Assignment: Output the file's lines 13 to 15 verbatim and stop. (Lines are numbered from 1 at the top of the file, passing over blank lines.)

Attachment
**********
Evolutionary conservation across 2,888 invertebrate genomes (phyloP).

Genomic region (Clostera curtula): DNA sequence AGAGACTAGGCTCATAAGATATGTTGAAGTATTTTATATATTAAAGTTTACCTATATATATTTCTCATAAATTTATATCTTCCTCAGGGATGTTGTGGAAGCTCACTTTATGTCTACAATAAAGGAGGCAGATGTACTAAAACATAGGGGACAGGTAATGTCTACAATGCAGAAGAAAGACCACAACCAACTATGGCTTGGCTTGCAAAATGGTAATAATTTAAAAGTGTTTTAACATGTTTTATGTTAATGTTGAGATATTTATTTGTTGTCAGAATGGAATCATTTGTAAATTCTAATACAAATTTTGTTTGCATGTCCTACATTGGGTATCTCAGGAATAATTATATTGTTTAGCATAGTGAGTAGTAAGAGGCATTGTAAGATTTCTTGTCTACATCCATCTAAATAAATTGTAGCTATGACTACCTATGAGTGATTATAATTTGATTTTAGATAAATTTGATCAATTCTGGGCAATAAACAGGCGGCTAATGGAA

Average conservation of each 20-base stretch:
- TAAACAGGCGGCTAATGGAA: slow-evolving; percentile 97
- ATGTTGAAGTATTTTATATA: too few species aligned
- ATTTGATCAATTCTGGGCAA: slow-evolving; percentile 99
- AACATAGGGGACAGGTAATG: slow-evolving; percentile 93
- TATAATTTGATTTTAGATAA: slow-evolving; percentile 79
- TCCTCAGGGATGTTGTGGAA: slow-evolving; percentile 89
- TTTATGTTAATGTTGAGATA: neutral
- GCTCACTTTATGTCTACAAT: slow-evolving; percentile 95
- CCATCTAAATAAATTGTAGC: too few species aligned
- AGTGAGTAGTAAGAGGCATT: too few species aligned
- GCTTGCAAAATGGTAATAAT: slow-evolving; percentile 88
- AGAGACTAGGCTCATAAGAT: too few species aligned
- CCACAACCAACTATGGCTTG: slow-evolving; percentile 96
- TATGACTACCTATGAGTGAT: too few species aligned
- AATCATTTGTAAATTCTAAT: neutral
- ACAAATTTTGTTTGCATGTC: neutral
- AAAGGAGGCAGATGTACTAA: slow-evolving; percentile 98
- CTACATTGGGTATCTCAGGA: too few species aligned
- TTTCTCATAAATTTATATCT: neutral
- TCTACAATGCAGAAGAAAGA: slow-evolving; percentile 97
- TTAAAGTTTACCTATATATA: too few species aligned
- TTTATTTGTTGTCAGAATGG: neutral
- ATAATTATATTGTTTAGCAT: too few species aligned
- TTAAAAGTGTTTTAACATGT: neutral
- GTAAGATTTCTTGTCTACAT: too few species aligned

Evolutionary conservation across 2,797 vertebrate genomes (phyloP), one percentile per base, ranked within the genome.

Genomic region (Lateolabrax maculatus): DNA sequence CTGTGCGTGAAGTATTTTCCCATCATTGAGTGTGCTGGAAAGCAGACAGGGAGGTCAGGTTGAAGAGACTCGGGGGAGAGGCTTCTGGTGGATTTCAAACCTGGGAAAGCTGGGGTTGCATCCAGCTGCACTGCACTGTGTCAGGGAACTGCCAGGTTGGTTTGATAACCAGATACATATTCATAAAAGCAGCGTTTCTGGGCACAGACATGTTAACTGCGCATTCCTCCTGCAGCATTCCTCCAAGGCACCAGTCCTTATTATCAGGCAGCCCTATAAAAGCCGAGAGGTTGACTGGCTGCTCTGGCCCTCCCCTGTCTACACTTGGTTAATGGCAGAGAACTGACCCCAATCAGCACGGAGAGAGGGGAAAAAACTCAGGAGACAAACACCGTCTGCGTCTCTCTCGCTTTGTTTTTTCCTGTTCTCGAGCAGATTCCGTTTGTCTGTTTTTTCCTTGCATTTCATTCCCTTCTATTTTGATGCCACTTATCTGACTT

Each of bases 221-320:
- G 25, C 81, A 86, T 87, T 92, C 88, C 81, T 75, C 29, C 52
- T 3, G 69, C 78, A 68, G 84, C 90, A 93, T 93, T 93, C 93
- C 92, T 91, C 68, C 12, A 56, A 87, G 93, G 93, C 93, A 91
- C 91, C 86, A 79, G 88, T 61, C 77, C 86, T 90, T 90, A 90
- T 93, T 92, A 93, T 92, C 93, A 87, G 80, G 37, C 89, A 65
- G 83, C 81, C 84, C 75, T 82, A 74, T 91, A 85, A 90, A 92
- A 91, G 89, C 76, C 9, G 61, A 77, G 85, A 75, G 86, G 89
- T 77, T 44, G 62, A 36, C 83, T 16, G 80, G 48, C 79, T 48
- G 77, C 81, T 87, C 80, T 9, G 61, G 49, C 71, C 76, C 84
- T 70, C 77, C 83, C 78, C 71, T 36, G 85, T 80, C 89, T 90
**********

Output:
- AGTGAGTAGTAAGAGGCATT: too few species aligned
- GCTTGCAAAATGGTAATAAT: slow-evolving; percentile 88
- AGAGACTAGGCTCATAAGAT: too few species aligned